- What is the nature of the self-reported reading metacognitive awareness and strategy use displayed by elementary learners with ASC?
- What are the main perceived difficulties that these learners face when applying metacognition in their L2 reading?
Metacognitive Processes in Language Learning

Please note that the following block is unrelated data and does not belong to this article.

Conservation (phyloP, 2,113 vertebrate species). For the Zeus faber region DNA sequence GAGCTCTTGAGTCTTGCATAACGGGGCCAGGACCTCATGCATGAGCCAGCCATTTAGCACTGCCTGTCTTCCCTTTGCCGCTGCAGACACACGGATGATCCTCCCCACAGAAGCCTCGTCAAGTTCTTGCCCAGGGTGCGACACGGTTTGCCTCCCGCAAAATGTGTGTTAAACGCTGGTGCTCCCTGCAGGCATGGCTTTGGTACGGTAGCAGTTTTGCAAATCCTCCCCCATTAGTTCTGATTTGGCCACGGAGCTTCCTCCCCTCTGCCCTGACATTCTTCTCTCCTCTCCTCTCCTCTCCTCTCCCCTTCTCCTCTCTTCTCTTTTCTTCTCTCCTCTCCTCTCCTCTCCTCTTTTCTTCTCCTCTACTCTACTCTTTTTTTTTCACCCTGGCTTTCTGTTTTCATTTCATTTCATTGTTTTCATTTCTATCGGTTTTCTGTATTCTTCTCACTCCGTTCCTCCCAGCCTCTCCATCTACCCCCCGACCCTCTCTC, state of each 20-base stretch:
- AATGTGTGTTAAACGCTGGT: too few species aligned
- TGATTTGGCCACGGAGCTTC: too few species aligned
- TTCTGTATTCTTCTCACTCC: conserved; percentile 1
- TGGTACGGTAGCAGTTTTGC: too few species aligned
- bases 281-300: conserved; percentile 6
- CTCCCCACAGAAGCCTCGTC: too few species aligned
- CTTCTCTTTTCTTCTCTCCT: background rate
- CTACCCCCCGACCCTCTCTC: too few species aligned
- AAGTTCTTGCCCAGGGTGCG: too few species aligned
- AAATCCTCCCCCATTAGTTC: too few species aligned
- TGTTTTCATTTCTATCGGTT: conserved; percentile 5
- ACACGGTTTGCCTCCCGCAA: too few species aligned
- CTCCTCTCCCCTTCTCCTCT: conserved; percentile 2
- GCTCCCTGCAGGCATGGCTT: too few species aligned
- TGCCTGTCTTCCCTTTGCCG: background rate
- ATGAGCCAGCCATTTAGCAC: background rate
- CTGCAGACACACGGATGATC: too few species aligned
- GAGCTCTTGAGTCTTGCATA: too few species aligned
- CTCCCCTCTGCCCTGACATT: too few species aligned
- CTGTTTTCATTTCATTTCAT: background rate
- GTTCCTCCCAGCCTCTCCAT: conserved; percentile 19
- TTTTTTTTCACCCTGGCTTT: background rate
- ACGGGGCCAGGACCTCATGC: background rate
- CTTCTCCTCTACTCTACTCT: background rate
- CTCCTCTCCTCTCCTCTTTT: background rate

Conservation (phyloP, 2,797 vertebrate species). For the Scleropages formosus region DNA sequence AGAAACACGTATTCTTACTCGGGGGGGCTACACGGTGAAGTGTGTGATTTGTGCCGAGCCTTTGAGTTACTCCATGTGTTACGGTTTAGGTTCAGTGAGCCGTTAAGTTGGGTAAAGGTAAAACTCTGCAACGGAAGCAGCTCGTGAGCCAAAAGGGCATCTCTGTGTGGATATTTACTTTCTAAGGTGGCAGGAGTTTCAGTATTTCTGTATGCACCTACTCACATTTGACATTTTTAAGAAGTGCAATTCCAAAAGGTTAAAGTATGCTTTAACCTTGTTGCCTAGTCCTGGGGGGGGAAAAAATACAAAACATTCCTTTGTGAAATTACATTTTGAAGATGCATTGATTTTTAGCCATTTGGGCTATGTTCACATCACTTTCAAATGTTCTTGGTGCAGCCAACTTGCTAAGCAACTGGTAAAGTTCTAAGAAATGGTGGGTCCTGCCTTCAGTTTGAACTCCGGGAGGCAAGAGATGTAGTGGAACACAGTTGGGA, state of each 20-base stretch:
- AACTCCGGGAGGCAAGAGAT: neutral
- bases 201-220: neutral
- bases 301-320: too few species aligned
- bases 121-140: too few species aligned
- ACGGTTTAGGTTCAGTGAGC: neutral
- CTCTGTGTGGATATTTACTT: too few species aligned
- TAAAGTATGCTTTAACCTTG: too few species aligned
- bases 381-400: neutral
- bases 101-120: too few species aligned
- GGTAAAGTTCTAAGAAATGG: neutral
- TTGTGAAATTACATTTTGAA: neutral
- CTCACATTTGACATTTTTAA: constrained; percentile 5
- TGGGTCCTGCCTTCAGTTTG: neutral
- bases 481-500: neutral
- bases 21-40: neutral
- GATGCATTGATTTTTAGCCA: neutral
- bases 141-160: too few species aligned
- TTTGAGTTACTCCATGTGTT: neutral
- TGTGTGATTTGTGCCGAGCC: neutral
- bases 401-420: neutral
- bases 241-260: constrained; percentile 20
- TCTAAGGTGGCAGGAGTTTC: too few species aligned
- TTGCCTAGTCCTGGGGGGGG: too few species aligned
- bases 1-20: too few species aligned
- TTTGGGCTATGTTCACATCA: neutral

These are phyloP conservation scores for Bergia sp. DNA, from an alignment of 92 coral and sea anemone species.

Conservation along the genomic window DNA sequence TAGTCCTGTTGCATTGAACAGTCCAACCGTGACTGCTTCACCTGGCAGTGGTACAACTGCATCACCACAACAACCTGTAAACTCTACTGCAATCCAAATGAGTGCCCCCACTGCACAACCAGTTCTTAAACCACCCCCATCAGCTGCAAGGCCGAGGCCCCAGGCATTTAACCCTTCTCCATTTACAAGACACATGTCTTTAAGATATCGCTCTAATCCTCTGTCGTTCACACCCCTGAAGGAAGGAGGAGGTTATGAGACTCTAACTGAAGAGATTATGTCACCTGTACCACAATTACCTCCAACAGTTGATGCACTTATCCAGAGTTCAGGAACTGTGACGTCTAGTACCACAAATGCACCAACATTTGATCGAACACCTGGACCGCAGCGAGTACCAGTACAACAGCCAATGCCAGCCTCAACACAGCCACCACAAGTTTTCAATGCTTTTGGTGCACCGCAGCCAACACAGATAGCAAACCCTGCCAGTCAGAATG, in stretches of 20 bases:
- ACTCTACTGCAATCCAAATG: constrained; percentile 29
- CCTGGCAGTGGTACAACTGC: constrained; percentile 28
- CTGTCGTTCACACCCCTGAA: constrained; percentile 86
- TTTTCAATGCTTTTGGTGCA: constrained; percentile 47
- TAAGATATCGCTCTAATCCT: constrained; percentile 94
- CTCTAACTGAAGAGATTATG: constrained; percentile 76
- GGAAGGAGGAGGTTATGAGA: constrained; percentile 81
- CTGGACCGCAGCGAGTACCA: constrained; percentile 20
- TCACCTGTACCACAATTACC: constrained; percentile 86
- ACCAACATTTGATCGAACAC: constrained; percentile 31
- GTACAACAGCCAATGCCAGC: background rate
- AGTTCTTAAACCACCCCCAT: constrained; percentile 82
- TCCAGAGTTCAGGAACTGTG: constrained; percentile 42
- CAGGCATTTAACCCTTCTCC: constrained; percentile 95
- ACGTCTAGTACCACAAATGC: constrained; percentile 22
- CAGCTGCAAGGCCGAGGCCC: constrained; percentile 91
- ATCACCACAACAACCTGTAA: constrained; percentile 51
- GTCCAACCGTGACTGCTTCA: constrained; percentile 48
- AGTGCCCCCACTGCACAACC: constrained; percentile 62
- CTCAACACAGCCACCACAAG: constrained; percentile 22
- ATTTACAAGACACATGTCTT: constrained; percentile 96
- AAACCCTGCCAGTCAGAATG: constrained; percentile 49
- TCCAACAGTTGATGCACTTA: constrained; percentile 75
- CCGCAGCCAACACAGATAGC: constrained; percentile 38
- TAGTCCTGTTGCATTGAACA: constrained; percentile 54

The term “metacognition” was coined by Flavell (1976) to refer to an individual’s conscious ability to understand, control, and regulate his or her own cognitive processes to enhance learning. In other words, while cognition is necessary to perform a task—e.g., complete a reading task by translating, applying grammar rules, and guessing meaning from contexts (Khezrlou, 2012)—metacognition is essential for understanding how the task was performed (Garner, 1987). According to most authors in the field (Efklides, 2008; Jacobs & Paris, 1987), there are two main dimensions rooted in metacognition: Metacognitive knowledge (i.e., the knowledge of cognition), and metacognitive regulation (i.e., the regulation of cognitive processes). Metacognitive knowledge entails three broad subcategories: Declarative knowledge (what a learner knows), procedural knowledge (how the learner uses what she/he knows), and conditional knowledge (when and why a learner uses specific strategies). Metacognitive regulation encompasses planning (selecting the most suitable strategies to perform a task, activating previous knowledge, and setting goals), monitoring (controlling progress, checking, and modifying plans and strategies), and evaluation (assessing the ongoing process). Consequently, reading before activities (planning), checking one’s learning progress (monitoring), and reflecting on the strategies being used (evaluating) are actions that can be taken to enhance L2 reading (Anderson, 2008). L2 readers make use of metacognitive knowledge and awareness to apply strategies to reading tasks, which will advance their L2 literacy (Li & Wang, 2010). Metacognitive strategies are crucial for achieving reading comprehension and promoting learners’ autonomy when reading (Khezrlou, 2012) but they need to be developed in learners. Once learners are trained to use and manage these strategies, they will likely require less effort and their use will become more automatic. Afflerbach et al. (2008) emphasized the difference between reading strategy and reading skill. While the former is related to the reader’s deliberate process of controlling and directing their efforts when reading a text, the latter entails automatic operations that result in reading efficiently and fluently without the reader’s awareness. The more the learner consciously practices with strategies, the more skillful at reading they become. In this respect, evidence from research has suggested that adequate training on reading strategies can help learners become fluent and skilled L2 readers (Zhang et al., 2014).